Churches that follow the liturgical year are now in a season known as “ordinary time” that stretches from late spring until deep in the fall.
The word ordinary in this sense does not mean common or normal. It simply refers to a period of time in which the weeks are numbered. Yet because it is a long season, it is easy to lapse into a mindset that views each day as being predictable and not worthy of our best efforts. And as I thought about this recently, I was reminded of a movie that offers a lesson here.
In “Groundhog Day”, a 1993 film, Bill Murray plays an obnoxious weatherman, Phil Connors, who is sent to Punxsutawney, Pennsylvania, to cover the annual ground hog day event. He gets snowed in and has to spend the night in the town. But what starts out as just an overnight stay becomes an endless repetition of Connors’ having to relive the same day. He is awakened each morning by his clock radio blaring Sonny and Cher’s “I’ve Got you Babe” followed by the same announcement. Then as he moves through the day, he encounters the same people who say the same things.
With some experimenting, he finds that everyone else seems doomed to repeating their daily scripts while he can change his. At first, his being able to remember the previous day’s events – unlike everyone else – provides Connors with a humorous advantage, but the novelty of this wears thin, and he starts to seek ways to break out of this twilight zone existence. Out of desperation, he presumably kills himself, only to be awakened once again by the clock radio. Consequently, he chooses another tack: He uses his knowledge of what the day will bring to help other people rather than to take advantage of them. Finally, after more repeats of the same day with Connors’ choosing to be helpful rather than selfish, he is able to break out of the loop and move on with his life.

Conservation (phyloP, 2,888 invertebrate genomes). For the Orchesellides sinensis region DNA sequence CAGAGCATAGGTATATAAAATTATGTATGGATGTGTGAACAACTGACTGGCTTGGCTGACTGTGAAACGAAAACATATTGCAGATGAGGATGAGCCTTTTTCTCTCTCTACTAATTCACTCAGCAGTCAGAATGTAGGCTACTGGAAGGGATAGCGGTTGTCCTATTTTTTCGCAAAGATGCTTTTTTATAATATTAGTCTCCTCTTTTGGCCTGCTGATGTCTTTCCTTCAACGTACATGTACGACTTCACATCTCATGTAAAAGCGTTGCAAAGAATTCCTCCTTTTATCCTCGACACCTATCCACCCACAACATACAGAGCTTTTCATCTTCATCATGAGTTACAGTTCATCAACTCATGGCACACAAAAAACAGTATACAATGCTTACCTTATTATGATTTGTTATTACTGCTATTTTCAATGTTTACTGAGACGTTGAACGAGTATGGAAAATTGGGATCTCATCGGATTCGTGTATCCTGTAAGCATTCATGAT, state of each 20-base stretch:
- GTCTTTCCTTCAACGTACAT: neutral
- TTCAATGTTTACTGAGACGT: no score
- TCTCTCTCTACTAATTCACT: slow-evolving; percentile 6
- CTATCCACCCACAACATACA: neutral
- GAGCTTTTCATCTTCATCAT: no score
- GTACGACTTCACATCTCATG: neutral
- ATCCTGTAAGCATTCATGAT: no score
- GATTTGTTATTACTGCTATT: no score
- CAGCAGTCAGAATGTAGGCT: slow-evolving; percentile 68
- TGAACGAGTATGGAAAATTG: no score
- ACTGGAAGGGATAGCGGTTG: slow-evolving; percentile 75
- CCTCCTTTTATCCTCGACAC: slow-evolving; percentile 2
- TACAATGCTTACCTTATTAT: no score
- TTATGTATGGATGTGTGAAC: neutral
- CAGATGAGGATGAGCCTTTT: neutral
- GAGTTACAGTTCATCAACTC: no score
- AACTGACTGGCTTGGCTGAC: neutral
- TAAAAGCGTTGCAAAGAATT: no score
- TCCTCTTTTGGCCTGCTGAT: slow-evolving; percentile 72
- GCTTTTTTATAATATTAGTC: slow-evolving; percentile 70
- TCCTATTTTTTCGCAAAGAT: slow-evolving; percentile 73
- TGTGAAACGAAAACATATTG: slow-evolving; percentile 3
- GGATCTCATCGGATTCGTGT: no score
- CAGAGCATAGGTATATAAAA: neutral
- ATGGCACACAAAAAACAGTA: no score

One could say the movie is about the choices we make each day, about a guy who has to keep doing it until he gets it right. But unlike Phil Connors’ fictional experience, we do not get a “do over.” When we mess up, when we choose badly, we are not automatically reset for another try. To use an old VHS term, our day is not rewound. Yet with each new sunrise, we are given another opportunity to live our life a bit better than we did the day before.
So, each morning we would do well to remember the psalmist’s challenge: “This is the day the Lord has made; let us rejoice and be glad in it.” Whether we are in ordinary season or some other time of the year, our Creator has given us the gift of another 24 hours, another chance to make better choices, another opportunity to learn from our mistakes. Let us then meet that daily challenge with joy and gladness.